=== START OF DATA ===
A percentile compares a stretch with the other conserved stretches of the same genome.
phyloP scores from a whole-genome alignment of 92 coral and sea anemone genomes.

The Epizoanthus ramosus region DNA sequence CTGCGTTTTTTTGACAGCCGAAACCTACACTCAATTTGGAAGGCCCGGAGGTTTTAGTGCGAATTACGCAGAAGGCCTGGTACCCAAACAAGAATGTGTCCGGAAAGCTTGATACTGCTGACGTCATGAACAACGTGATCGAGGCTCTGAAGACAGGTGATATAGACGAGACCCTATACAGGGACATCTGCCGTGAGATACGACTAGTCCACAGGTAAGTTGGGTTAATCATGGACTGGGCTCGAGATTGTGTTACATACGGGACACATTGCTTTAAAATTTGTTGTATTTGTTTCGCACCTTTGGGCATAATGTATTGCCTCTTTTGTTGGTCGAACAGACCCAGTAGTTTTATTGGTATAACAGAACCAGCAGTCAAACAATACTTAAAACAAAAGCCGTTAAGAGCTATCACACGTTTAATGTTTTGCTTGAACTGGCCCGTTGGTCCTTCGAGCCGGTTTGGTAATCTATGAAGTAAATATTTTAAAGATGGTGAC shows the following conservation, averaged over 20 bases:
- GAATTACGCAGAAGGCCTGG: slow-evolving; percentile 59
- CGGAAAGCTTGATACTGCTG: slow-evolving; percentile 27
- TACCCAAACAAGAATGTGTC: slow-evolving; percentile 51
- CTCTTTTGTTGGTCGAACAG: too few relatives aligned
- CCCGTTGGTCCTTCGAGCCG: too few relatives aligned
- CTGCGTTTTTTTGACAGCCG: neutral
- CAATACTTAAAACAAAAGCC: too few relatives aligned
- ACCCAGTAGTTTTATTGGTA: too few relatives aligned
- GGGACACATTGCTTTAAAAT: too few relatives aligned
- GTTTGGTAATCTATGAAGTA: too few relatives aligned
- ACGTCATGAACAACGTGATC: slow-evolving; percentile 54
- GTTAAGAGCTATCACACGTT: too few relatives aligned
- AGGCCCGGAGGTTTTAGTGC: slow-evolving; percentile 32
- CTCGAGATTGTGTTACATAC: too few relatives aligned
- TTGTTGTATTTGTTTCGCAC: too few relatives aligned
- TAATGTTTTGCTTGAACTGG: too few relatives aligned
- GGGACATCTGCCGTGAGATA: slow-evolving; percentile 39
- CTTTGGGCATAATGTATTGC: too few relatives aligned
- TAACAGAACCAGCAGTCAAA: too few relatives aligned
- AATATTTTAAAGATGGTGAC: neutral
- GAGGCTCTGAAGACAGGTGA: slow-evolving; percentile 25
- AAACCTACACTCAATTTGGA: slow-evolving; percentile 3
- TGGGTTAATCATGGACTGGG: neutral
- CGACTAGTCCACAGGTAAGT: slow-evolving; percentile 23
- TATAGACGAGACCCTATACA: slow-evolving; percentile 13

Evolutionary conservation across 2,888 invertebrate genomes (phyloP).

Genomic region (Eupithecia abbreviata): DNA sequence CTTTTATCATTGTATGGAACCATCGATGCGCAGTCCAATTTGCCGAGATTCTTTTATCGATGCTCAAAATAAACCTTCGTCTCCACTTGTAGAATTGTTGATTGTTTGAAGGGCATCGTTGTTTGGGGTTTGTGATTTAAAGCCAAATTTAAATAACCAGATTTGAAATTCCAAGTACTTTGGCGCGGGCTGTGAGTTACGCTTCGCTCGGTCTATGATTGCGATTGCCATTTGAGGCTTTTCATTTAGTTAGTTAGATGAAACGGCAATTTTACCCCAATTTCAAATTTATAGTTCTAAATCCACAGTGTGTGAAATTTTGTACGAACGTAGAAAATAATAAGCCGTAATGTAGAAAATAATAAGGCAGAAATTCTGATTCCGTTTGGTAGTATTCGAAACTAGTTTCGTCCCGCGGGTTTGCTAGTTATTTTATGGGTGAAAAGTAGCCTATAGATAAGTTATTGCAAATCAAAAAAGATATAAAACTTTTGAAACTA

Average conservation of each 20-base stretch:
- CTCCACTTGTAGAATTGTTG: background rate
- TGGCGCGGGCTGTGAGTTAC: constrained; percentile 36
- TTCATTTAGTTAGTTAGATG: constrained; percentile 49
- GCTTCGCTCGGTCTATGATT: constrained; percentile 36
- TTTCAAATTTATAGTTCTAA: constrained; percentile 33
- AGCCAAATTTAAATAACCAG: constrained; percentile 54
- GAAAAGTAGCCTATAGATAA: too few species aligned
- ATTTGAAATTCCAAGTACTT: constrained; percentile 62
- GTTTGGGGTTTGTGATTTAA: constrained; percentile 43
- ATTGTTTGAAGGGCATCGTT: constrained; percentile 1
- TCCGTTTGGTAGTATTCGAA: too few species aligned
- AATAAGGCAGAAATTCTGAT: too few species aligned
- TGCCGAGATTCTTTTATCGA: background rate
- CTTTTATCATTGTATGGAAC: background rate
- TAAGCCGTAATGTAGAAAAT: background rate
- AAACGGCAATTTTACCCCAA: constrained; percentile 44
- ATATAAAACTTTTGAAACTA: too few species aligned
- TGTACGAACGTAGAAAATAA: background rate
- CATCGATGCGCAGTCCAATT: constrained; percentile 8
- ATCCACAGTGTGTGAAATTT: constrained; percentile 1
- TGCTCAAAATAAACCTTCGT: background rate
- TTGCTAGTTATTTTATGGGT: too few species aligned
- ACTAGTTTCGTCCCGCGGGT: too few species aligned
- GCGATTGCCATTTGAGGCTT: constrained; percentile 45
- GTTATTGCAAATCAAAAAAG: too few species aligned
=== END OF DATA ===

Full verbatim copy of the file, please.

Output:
A percentile compares a stretch with the other conserved stretches of the same genome.
phyloP scores from a whole-genome alignment of 92 coral and sea anemone genomes.

The Epizoanthus ramosus region DNA sequence CTGCGTTTTTTTGACAGCCGAAACCTACACTCAATTTGGAAGGCCCGGAGGTTTTAGTGCGAATTACGCAGAAGGCCTGGTACCCAAACAAGAATGTGTCCGGAAAGCTTGATACTGCTGACGTCATGAACAACGTGATCGAGGCTCTGAAGACAGGTGATATAGACGAGACCCTATACAGGGACATCTGCCGTGAGATACGACTAGTCCACAGGTAAGTTGGGTTAATCATGGACTGGGCTCGAGATTGTGTTACATACGGGACACATTGCTTTAAAATTTGTTGTATTTGTTTCGCACCTTTGGGCATAATGTATTGCCTCTTTTGTTGGTCGAACAGACCCAGTAGTTTTATTGGTATAACAGAACCAGCAGTCAAACAATACTTAAAACAAAAGCCGTTAAGAGCTATCACACGTTTAATGTTTTGCTTGAACTGGCCCGTTGGTCCTTCGAGCCGGTTTGGTAATCTATGAAGTAAATATTTTAAAGATGGTGAC shows the following conservation, averaged over 20 bases:
- GAATTACGCAGAAGGCCTGG: slow-evolving; percentile 59
- CGGAAAGCTTGATACTGCTG: slow-evolving; percentile 27
- TACCCAAACAAGAATGTGTC: slow-evolving; percentile 51
- CTCTTTTGTTGGTCGAACAG: too few relatives aligned
- CCCGTTGGTCCTTCGAGCCG: too few relatives aligned
- CTGCGTTTTTTTGACAGCCG: neutral
- CAATACTTAAAACAAAAGCC: too few relatives aligned
- ACCCAGTAGTTTTATTGGTA: too few relatives aligned
- GGGACACATTGCTTTAAAAT: too few relatives aligned
- GTTTGGTAATCTATGAAGTA: too few relatives aligned
- ACGTCATGAACAACGTGATC: slow-evolving; percentile 54
- GTTAAGAGCTATCACACGTT: too few relatives aligned
- AGGCCCGGAGGTTTTAGTGC: slow-evolving; percentile 32
- CTCGAGATTGTGTTACATAC: too few relatives aligned
- TTGTTGTATTTGTTTCGCAC: too few relatives aligned
- TAATGTTTTGCTTGAACTGG: too few relatives aligned
- GGGACATCTGCCGTGAGATA: slow-evolving; percentile 39
- CTTTGGGCATAATGTATTGC: too few relatives aligned
- TAACAGAACCAGCAGTCAAA: too few relatives aligned
- AATATTTTAAAGATGGTGAC: neutral
- GAGGCTCTGAAGACAGGTGA: slow-evolving; percentile 25
- AAACCTACACTCAATTTGGA: slow-evolving; percentile 3
- TGGGTTAATCATGGACTGGG: neutral
- CGACTAGTCCACAGGTAAGT: slow-evolving; percentile 23
- TATAGACGAGACCCTATACA: slow-evolving; percentile 13

Evolutionary conservation across 2,888 invertebrate genomes (phyloP).

Genomic region (Eupithecia abbreviata): DNA sequence CTTTTATCATTGTATGGAACCATCGATGCGCAGTCCAATTTGCCGAGATTCTTTTATCGATGCTCAAAATAAACCTTCGTCTCCACTTGTAGAATTGTTGATTGTTTGAAGGGCATCGTTGTTTGGGGTTTGTGATTTAAAGCCAAATTTAAATAACCAGATTTGAAATTCCAAGTACTTTGGCGCGGGCTGTGAGTTACGCTTCGCTCGGTCTATGATTGCGATTGCCATTTGAGGCTTTTCATTTAGTTAGTTAGATGAAACGGCAATTTTACCCCAATTTCAAATTTATAGTTCTAAATCCACAGTGTGTGAAATTTTGTACGAACGTAGAAAATAATAAGCCGTAATGTAGAAAATAATAAGGCAGAAATTCTGATTCCGTTTGGTAGTATTCGAAACTAGTTTCGTCCCGCGGGTTTGCTAGTTATTTTATGGGTGAAAAGTAGCCTATAGATAAGTTATTGCAAATCAAAAAAGATATAAAACTTTTGAAACTA

Average conservation of each 20-base stretch:
- CTCCACTTGTAGAATTGTTG: background rate
- TGGCGCGGGCTGTGAGTTAC: constrained; percentile 36
- TTCATTTAGTTAGTTAGATG: constrained; percentile 49
- GCTTCGCTCGGTCTATGATT: constrained; percentile 36
- TTTCAAATTTATAGTTCTAA: constrained; percentile 33
- AGCCAAATTTAAATAACCAG: constrained; percentile 54
- GAAAAGTAGCCTATAGATAA: too few species aligned
- ATTTGAAATTCCAAGTACTT: constrained; percentile 62
- GTTTGGGGTTTGTGATTTAA: constrained; percentile 43
- ATTGTTTGAAGGGCATCGTT: constrained; percentile 1
- TCCGTTTGGTAGTATTCGAA: too few species aligned
- AATAAGGCAGAAATTCTGAT: too few species aligned
- TGCCGAGATTCTTTTATCGA: background rate
- CTTTTATCATTGTATGGAAC: background rate
- TAAGCCGTAATGTAGAAAAT: background rate
- AAACGGCAATTTTACCCCAA: constrained; percentile 44
- ATATAAAACTTTTGAAACTA: too few species aligned
- TGTACGAACGTAGAAAATAA: background rate
- CATCGATGCGCAGTCCAATT: constrained; percentile 8
- ATCCACAGTGTGTGAAATTT: constrained; percentile 1
- TGCTCAAAATAAACCTTCGT: background rate
- TTGCTAGTTATTTTATGGGT: too few species aligned
- ACTAGTTTCGTCCCGCGGGT: too few species aligned
- GCGATTGCCATTTGAGGCTT: constrained; percentile 45
- GTTATTGCAAATCAAAAAAG: too few species aligned